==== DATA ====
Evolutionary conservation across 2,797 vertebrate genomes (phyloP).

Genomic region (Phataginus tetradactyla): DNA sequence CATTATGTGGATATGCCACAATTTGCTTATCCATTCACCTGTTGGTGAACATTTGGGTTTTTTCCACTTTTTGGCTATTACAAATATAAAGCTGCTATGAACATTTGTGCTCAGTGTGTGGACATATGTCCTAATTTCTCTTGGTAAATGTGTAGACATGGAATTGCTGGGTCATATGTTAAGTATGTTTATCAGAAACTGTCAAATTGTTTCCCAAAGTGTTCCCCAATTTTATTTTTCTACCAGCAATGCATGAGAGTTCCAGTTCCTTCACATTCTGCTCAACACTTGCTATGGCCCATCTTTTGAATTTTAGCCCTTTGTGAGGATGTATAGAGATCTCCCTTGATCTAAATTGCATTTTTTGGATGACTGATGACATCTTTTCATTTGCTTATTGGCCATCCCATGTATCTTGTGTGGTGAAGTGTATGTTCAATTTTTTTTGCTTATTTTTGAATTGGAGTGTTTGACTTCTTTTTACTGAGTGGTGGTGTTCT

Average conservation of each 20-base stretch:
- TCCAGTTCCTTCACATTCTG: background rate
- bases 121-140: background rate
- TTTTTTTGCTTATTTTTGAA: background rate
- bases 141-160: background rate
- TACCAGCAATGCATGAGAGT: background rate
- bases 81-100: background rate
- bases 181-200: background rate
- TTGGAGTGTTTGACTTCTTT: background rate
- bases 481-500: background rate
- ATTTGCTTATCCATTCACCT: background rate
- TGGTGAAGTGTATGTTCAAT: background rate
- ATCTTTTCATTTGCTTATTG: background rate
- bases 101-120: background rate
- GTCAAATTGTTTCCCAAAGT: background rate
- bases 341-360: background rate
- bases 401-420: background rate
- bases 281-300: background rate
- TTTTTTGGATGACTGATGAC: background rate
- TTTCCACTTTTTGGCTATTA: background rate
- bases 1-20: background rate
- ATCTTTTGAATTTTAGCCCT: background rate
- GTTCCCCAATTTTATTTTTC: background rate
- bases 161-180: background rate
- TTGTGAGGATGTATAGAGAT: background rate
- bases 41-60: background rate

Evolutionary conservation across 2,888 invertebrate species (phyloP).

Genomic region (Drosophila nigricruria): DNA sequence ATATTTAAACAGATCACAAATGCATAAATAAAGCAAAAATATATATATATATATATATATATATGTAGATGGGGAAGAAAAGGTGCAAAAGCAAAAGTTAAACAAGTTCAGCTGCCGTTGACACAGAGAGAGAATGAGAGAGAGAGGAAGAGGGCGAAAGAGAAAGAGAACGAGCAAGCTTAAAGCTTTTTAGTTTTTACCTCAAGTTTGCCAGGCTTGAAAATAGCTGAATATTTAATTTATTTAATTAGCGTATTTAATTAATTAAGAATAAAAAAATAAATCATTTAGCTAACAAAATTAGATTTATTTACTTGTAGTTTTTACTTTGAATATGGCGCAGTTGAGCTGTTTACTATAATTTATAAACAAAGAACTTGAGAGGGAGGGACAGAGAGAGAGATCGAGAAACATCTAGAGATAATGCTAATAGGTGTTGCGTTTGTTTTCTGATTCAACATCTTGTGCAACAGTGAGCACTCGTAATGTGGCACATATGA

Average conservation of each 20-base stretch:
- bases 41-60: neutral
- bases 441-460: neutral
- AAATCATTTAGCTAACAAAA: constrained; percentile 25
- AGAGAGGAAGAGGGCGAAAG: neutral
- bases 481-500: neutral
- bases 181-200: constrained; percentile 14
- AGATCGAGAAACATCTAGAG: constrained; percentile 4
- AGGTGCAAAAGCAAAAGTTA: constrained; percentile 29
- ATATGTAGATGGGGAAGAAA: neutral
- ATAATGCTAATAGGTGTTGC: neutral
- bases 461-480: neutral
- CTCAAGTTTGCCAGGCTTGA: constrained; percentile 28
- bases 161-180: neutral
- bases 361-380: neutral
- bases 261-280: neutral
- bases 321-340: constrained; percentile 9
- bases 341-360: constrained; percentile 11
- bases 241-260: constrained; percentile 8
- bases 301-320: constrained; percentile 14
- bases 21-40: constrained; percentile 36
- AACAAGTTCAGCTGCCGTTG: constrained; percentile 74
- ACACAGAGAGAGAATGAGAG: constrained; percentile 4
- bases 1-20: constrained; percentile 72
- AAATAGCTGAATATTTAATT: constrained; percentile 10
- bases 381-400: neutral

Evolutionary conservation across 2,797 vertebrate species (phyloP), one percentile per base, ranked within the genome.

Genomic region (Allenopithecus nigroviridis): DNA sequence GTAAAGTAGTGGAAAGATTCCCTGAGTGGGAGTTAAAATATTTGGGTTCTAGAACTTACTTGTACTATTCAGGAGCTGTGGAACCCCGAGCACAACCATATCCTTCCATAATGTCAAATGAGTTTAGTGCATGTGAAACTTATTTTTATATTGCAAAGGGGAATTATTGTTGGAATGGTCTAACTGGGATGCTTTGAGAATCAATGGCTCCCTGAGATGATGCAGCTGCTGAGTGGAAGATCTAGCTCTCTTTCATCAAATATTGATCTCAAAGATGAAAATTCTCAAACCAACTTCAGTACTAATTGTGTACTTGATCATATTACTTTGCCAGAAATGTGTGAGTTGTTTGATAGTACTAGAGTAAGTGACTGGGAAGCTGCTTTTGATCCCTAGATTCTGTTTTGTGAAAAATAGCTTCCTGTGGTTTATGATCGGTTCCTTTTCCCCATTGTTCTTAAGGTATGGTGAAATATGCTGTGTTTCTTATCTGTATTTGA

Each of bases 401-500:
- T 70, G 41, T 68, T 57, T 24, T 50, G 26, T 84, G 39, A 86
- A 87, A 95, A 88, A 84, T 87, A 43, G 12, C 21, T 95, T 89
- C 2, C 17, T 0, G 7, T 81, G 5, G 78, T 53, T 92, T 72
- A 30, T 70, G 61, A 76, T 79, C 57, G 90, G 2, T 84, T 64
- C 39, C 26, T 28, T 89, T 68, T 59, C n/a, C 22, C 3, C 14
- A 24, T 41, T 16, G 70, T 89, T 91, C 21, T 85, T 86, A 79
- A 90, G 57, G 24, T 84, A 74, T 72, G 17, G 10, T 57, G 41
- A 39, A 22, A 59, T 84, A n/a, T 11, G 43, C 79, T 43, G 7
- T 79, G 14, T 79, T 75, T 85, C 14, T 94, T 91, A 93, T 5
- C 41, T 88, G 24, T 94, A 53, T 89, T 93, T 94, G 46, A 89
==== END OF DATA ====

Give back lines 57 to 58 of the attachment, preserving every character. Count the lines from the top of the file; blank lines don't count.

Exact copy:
Evolutionary conservation across 2,797 vertebrate species (phyloP), one percentile per base, ranked within the genome.

Genomic region (Allenopithecus nigroviridis): DNA sequence GTAAAGTAGTGGAAAGATTCCCTGAGTGGGAGTTAAAATATTTGGGTTCTAGAACTTACTTGTACTATTCAGGAGCTGTGGAACCCCGAGCACAACCATATCCTTCCATAATGTCAAATGAGTTTAGTGCATGTGAAACTTATTTTTATATTGCAAAGGGGAATTATTGTTGGAATGGTCTAACTGGGATGCTTTGAGAATCAATGGCTCCCTGAGATGATGCAGCTGCTGAGTGGAAGATCTAGCTCTCTTTCATCAAATATTGATCTCAAAGATGAAAATTCTCAAACCAACTTCAGTACTAATTGTGTACTTGATCATATTACTTTGCCAGAAATGTGTGAGTTGTTTGATAGTACTAGAGTAAGTGACTGGGAAGCTGCTTTTGATCCCTAGATTCTGTTTTGTGAAAAATAGCTTCCTGTGGTTTATGATCGGTTCCTTTTCCCCATTGTTCTTAAGGTATGGTGAAATATGCTGTGTTTCTTATCTGTATTTGA